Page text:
Tag Archives: ICM

ICM 1/24 1913 Ford Speedster

 

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“I will build a car for the great multitude. It will be large enough for the family, but small enough for the individual to run and care for. It will be constructed of the best materials, by the best men to be hired, after the simplest designs that modern engineering can devise. But it will be so low in price that no man making a good salary will be unable to own one – and enjoy with his family the blessing of hours of pleasure in God’s great open spaces.”

Henry Ford

I admit I do not have much experience with ICM. I’ve built their Panther-based artillery observation vehicle years ago and found it to be an excellent model; I was really curious how this will build up.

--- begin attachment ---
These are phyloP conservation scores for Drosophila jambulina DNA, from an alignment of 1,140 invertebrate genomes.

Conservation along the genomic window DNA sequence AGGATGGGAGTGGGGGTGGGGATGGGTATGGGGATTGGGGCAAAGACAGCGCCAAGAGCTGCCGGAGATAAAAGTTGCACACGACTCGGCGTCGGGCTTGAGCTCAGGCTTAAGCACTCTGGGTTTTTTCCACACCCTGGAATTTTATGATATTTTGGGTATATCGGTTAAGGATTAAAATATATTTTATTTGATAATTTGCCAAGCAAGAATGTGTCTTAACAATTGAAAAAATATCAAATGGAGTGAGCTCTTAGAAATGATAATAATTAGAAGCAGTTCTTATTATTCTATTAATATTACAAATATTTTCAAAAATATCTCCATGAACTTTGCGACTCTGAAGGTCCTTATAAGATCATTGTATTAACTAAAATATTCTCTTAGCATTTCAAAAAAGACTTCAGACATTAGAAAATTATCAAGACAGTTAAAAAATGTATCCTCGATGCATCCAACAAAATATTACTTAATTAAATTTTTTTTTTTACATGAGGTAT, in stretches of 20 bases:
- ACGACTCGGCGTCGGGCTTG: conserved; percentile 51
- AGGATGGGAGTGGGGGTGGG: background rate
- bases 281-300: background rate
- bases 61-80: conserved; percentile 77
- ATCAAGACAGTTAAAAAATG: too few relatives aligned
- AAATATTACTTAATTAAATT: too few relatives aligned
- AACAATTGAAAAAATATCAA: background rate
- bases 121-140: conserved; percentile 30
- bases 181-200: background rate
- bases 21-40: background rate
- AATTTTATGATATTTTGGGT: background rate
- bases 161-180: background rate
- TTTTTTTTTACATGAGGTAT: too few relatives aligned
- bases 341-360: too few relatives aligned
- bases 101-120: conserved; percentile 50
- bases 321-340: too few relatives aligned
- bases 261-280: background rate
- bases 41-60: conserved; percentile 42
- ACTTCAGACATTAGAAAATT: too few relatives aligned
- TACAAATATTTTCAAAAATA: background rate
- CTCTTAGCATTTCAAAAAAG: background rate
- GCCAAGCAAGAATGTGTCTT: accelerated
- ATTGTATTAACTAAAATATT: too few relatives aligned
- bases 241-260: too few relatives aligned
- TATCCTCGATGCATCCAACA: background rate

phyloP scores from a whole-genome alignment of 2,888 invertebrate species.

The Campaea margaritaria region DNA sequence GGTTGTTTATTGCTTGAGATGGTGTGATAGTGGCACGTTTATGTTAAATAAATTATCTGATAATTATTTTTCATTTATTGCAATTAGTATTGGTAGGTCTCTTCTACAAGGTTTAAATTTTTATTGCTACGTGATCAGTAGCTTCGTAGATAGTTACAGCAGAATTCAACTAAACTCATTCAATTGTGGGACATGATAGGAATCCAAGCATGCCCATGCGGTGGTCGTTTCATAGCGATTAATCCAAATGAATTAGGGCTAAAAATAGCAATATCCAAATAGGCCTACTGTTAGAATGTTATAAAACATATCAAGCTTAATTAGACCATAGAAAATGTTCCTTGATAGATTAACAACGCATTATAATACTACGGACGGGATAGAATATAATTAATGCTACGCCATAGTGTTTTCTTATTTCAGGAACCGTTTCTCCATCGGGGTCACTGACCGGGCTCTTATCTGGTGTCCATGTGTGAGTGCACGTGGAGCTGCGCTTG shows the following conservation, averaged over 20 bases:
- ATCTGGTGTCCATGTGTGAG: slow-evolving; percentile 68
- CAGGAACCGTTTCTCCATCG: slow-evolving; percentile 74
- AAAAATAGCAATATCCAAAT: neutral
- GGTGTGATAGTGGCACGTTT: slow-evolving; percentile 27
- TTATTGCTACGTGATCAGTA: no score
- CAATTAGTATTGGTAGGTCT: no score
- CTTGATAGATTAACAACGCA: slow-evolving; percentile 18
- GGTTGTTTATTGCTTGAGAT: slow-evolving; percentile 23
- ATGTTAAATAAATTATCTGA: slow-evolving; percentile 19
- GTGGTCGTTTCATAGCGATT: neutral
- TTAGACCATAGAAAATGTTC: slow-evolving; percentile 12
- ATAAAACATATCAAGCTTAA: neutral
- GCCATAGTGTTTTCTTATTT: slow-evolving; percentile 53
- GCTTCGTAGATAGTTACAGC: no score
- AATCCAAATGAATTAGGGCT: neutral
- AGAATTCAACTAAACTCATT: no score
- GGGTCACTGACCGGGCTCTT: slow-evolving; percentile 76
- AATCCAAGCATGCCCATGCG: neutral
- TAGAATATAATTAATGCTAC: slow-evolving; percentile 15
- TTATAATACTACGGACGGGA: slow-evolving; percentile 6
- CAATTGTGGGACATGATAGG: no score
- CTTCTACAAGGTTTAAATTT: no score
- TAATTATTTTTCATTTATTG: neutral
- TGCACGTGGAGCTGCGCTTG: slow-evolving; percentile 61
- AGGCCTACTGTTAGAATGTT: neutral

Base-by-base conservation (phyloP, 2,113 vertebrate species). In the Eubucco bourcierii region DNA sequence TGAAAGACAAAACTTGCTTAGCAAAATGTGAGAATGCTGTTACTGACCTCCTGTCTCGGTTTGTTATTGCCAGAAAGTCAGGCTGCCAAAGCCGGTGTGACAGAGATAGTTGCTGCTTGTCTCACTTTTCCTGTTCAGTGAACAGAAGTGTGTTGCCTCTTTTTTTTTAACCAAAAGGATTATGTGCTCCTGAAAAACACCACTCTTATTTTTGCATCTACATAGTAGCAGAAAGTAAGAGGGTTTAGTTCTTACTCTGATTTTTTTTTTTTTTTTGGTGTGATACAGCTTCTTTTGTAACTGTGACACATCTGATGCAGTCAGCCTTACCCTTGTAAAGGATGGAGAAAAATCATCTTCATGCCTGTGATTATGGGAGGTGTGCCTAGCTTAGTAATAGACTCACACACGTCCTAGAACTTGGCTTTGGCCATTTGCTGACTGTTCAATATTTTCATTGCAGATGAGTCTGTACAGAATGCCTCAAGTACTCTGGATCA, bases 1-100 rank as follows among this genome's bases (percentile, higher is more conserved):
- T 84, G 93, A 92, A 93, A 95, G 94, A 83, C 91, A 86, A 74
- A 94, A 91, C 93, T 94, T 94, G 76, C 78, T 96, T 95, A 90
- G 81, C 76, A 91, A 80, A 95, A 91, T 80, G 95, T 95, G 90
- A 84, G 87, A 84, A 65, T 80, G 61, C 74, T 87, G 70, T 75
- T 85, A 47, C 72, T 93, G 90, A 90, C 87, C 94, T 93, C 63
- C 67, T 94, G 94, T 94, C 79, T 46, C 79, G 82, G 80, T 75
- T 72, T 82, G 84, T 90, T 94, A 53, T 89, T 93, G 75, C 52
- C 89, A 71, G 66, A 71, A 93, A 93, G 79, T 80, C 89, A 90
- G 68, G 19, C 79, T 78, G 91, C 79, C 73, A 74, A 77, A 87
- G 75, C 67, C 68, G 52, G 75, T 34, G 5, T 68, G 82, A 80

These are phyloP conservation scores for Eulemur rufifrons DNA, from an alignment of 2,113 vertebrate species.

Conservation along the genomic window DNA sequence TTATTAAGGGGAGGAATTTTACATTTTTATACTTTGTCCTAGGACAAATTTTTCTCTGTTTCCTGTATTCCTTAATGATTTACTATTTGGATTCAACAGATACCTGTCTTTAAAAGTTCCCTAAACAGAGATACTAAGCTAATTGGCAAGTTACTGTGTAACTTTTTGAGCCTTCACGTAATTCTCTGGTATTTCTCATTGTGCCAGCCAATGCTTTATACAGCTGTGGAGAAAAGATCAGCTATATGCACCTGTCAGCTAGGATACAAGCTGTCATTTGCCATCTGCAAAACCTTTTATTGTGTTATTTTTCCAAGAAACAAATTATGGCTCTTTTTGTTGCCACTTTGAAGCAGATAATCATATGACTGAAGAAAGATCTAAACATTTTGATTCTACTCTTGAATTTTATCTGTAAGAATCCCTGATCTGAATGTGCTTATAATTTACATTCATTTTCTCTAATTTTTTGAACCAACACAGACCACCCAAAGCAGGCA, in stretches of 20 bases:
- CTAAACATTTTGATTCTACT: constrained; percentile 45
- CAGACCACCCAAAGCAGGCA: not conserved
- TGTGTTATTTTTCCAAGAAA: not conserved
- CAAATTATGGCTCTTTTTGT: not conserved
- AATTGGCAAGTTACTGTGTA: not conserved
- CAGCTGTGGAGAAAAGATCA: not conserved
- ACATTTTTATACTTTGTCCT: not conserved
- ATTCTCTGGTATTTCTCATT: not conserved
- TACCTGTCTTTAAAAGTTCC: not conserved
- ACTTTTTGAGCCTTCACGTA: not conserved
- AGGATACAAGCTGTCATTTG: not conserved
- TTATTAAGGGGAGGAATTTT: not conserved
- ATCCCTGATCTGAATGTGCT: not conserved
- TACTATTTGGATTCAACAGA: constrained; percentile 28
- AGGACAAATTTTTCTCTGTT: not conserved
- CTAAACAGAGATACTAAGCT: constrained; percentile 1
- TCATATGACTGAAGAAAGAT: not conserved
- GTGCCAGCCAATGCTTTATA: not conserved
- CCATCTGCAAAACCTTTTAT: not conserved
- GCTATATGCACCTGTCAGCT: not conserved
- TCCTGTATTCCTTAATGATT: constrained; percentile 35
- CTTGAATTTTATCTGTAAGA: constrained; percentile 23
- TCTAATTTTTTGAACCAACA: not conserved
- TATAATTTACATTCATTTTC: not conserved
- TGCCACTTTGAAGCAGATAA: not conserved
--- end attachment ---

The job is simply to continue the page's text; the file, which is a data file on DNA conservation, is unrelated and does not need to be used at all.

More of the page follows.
The Model T was introduced in 1909, and was affordable for your average working family at a price of $450. It was in production until 1927 (!), and millions were sold during these two decades. It is a truly iconic vehicle; it was the first mass-produced, easy to maintain and reliable car sold.